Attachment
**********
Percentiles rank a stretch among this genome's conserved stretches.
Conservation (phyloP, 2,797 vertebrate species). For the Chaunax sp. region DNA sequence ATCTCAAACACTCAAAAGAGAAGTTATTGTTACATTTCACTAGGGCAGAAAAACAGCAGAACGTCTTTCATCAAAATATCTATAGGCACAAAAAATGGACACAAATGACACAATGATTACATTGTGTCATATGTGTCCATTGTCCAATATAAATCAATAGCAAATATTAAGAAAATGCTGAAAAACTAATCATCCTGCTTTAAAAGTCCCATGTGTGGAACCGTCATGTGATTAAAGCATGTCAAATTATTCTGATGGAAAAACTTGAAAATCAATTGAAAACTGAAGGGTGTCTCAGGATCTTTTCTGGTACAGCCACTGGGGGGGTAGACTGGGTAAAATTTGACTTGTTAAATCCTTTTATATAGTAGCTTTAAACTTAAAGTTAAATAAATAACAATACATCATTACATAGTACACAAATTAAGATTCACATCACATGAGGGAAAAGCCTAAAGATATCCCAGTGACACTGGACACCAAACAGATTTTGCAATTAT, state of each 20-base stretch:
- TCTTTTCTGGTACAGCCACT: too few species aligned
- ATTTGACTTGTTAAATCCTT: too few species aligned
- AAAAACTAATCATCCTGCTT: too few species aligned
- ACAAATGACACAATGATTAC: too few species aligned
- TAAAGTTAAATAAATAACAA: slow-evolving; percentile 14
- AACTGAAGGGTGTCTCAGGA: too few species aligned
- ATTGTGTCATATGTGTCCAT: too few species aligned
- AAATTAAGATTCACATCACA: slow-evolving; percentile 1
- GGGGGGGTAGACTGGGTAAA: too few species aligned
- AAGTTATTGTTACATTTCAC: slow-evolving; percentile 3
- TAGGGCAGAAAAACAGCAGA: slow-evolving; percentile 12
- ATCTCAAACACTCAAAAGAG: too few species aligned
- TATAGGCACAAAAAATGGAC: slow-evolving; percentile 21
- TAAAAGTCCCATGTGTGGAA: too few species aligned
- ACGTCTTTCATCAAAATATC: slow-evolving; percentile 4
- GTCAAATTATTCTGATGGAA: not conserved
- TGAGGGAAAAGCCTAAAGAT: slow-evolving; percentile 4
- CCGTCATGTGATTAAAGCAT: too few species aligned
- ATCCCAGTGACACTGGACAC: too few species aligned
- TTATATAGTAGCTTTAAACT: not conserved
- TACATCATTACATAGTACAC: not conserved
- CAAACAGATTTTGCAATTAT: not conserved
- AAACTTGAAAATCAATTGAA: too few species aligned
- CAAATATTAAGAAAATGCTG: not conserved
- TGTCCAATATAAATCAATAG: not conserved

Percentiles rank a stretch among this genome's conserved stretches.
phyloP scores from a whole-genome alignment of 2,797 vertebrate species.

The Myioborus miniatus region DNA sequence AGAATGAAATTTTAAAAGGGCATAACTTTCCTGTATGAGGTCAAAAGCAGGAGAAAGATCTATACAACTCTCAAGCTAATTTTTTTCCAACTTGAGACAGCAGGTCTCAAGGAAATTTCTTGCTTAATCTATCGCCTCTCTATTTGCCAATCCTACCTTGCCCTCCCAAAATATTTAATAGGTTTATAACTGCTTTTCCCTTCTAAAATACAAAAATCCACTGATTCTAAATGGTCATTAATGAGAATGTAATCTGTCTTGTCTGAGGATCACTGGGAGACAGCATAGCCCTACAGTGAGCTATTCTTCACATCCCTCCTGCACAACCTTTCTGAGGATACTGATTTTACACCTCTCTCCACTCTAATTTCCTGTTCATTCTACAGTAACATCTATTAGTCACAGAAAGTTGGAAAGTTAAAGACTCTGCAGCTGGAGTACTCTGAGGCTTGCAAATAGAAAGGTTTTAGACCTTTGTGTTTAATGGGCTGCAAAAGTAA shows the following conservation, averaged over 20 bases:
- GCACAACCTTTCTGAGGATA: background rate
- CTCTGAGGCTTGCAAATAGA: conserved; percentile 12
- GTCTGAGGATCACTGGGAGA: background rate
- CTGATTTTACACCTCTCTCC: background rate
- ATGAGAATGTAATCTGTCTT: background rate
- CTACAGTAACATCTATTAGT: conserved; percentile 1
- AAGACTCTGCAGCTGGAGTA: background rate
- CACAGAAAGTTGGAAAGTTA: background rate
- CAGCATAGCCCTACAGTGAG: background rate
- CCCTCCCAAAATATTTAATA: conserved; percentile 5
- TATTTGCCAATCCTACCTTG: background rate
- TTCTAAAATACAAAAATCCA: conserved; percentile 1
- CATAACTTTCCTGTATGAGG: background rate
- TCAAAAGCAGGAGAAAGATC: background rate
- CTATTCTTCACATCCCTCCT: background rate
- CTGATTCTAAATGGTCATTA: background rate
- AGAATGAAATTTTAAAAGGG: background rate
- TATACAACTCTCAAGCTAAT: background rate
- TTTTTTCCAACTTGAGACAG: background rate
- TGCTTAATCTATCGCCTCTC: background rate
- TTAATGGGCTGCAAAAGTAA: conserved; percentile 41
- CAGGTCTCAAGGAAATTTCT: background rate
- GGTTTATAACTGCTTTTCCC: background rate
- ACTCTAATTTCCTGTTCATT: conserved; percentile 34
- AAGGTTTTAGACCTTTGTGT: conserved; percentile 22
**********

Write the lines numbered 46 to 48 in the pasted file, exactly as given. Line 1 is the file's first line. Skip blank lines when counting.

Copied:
- CTGATTCTAAATGGTCATTA: background rate
- AGAATGAAATTTTAAAAGGG: background rate
- TATACAACTCTCAAGCTAAT: background rate